In a Cold Market, Walmart Stock Is Hot

Walmart stock - In a Cold Market, Walmart Stock Is Hot

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As the stock market has cooled in October, the stability of Walmart (NYSE:WMT) has made it a hot stock. The rally began in August after the company reported 4.5% growth in U.S. year-over-year sales . Since then, the shares are up about 8%, while the average Nasdaq stock is down 4%.

As the company prepares for its annual investor day at its Arkansas headquarters on Oct. 16, analysts have warmed to the stock, focusing on its growth in e-commerce and strategy for FlipKart, the Indian web site on which it spent $16 billion for a 77% stake in May. 

The belief is growing among analysts like Paul Trussell of Deutsche Bank that Walmart can top Amazon.Com (NASDAQ:AMZN), which I’ve likened to its Moby Dick, in online groceries.

And perhaps in other things as well.

Walmart Stock Is Aiming for Amazon

Most of the company’s recent moves seem aimed at beating Amazon at its own game or surpassing it in some way.

While Amazon has been introducing store brands, Walmart is buying existing brands like Eloquii and Bare Necessities, to go alongside previous purchases like Bonobos, Allswell and ModCloth.

While Amazon is talking about delivering an ad-supported streaming service, Walmart is doing it, through Vudu, ordering shows from MGM and preparing “shoppable” ads that take customer data and deliver clickable offers.

Amazon still leads in online grocery, but Trussell of Deutsche Bank notes that Walmart shoppers are more loyal and place bigger orders. By January, Walmart hopes to have pick-up sites convenient to 69% of U.S. households. Walmart has over one-quarter of the U.S. grocery market.

While Amazon is just talking about banking Walmart is already a primary bank for the “unbanked,” offering Bluebird cards through American Express (NYSE:AXP) and now offering to let consumers access Paypal (NASDAQ:PYPL) at customer service desks.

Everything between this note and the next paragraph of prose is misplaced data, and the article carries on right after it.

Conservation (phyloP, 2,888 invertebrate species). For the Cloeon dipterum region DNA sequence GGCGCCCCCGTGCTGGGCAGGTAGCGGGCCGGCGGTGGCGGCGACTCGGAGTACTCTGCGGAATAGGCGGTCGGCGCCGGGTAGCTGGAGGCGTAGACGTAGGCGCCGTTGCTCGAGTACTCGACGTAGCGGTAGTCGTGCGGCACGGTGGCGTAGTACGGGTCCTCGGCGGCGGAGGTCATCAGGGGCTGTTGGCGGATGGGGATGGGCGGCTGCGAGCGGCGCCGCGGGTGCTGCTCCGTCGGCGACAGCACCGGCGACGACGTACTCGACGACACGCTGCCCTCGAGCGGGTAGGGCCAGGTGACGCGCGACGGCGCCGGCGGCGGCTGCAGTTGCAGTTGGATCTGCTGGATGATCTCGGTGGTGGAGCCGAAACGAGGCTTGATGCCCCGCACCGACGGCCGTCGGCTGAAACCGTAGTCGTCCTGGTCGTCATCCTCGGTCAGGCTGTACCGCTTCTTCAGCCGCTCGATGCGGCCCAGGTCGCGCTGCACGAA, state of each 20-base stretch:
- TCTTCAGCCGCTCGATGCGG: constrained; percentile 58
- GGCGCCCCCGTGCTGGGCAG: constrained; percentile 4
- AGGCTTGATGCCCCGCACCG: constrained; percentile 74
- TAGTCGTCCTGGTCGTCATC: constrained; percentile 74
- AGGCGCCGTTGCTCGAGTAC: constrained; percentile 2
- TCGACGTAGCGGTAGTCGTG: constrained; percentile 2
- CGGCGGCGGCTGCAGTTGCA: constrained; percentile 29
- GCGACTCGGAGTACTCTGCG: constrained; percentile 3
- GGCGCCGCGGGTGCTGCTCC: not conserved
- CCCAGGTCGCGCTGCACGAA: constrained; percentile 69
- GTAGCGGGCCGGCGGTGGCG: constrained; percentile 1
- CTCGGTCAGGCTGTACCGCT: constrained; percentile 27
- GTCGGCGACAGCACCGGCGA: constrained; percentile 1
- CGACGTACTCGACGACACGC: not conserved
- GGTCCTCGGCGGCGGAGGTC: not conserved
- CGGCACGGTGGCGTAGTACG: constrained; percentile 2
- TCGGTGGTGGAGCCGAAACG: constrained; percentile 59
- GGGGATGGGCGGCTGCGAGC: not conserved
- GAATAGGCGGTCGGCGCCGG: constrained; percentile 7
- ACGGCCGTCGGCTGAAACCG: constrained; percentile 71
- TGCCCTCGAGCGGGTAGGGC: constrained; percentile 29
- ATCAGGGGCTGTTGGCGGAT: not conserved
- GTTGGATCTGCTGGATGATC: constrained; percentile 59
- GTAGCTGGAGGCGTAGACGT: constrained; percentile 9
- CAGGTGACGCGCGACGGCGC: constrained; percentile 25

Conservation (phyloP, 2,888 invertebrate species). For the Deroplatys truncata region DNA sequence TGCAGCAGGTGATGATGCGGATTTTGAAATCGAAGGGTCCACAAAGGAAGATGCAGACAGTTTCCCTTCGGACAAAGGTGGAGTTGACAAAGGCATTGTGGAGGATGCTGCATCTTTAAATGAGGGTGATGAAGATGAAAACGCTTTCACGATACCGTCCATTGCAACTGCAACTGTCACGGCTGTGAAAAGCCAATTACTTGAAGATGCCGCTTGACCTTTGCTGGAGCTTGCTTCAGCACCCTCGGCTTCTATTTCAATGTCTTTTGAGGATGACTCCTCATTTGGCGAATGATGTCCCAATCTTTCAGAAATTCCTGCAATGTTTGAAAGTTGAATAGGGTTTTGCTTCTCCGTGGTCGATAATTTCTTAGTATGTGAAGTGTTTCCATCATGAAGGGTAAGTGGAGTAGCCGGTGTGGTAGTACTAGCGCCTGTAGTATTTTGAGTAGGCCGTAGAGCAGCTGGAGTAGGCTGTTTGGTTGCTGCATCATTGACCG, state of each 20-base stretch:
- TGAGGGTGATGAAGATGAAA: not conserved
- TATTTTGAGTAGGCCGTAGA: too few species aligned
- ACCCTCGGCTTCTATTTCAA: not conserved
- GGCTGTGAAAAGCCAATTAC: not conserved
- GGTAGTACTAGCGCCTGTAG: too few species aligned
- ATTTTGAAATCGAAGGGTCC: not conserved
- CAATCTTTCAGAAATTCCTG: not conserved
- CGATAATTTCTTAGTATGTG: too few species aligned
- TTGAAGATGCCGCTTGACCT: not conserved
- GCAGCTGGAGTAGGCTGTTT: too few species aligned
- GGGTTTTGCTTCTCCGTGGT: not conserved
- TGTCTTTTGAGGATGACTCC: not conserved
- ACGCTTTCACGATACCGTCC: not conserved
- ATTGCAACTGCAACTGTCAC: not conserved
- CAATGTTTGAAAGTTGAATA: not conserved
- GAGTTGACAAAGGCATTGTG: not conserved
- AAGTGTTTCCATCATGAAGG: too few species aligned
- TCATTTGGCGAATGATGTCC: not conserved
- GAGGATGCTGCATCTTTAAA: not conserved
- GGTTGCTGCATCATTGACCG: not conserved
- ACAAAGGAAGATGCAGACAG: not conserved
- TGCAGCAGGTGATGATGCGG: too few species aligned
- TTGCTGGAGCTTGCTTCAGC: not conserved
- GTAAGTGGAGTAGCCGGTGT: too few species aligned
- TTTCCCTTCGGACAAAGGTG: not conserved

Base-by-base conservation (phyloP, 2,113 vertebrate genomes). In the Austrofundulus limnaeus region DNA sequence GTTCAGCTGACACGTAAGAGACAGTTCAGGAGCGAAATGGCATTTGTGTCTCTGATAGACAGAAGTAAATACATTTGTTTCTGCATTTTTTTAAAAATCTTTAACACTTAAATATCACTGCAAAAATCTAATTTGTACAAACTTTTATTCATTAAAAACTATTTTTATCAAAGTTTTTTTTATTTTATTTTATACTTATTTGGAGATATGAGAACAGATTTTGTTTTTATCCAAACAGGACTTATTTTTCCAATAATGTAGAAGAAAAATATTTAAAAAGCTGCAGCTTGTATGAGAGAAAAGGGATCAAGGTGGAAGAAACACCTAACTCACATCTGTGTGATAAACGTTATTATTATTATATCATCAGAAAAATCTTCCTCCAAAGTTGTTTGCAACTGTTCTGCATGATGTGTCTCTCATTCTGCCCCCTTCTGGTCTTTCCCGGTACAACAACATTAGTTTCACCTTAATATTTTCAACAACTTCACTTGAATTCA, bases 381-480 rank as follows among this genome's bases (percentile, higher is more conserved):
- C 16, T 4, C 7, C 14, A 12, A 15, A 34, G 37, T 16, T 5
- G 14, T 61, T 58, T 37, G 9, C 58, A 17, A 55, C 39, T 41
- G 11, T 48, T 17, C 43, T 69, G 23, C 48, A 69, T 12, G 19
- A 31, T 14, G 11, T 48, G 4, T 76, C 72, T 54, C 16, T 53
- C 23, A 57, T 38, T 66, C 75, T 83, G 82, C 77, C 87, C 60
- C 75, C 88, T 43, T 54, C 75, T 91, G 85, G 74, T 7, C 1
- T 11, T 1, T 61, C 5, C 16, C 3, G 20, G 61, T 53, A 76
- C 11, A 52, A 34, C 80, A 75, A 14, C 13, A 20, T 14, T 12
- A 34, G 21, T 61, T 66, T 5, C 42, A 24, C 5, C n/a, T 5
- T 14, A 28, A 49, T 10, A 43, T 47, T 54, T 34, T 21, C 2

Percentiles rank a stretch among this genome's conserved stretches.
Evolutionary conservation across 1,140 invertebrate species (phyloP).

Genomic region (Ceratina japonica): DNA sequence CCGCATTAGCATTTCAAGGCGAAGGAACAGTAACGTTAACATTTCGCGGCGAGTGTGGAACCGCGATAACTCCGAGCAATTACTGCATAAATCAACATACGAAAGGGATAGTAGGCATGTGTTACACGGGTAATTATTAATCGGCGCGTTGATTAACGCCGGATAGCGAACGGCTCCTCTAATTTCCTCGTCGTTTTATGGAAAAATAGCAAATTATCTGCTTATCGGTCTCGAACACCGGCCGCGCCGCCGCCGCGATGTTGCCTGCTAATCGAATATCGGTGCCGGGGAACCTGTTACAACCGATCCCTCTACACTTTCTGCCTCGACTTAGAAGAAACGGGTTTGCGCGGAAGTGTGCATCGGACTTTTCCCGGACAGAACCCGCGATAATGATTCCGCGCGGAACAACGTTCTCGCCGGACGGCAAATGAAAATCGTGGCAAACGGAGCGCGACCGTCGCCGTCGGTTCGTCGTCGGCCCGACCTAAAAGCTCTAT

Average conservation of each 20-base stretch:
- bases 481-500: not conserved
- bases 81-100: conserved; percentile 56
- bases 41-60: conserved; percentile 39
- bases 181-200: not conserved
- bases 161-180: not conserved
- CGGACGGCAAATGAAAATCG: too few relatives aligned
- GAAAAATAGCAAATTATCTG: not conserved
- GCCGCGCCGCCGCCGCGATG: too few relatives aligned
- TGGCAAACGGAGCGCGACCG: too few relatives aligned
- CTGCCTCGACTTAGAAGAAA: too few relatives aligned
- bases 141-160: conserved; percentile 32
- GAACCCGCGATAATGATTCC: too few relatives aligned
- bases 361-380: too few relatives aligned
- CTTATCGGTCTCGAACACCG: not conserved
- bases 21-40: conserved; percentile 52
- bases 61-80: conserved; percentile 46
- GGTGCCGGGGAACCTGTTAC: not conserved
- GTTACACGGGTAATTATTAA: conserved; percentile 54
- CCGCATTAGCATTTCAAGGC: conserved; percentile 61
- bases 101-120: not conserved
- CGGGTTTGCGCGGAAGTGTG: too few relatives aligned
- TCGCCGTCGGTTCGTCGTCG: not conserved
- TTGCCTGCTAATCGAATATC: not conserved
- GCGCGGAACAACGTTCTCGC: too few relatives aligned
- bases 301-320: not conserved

Where America Shops for Drugs

Walmart only has about 5% of the pharmaceutical market but it has gotten to one-quarter of the grocery business since 1988 and it now sees pharmacy as a huge opportunity.

It’s a double opportunity for Walmart, which has 2.2 million employees getting insurance and can benefit from cutting those costs, as well as increased sales from other consumers. While rival CVS Health (NYSE:CVS) is buying Aetna (NYSE:AET), Walmart has a partnership in place with Humana (NYSE:HUM).

Walmart has space in its stores to build a lot more clinics, and it has the buying power to sell generic drugs for as low as $4 per month. Whether or not it buys Humana, it recently tapped the head of that company’s health and wellness division to run its own health care efforts, and has a deal in place with Anthem (NASDAQ:ANTM), another health insurer, to get that company’s Medicare Advantage customers buying their over-the-counter products through its stores.

The Bottom Line

Ever since he became Walmart CEO in 2014, Doug McMillon has been chasing Amazon. After buying Jet.Com in 2016 he seemed to have some momentum. and since buying its stake in Flipkart, Walmart’s momentum appears to have returned.

Over the last three months, Walmart stock has even outperformed Amazon, a gain of almost 8% amidst the tech wreckage, holding strong even while Amazon has lost over 10% of its value in the last month.

Walmart will remain more than twice as large as Amazon, even if that company manages to hit its estimated 2018 sales target of $230 billion. If Walmart can keep up its current growth rate, its 2018 sales could top $520 billion.

When analysts need comfort, that size is comforting.

Dana Blankenhorn is a financial and technology journalist. He is the author of a new mystery thriller, The Reluctant Detective Finds Her Family, available now at the Amazon Kindle store. Write him at or follow him on Twitter at @danablankenhorn. As of this writing he owned shares in AMZN.

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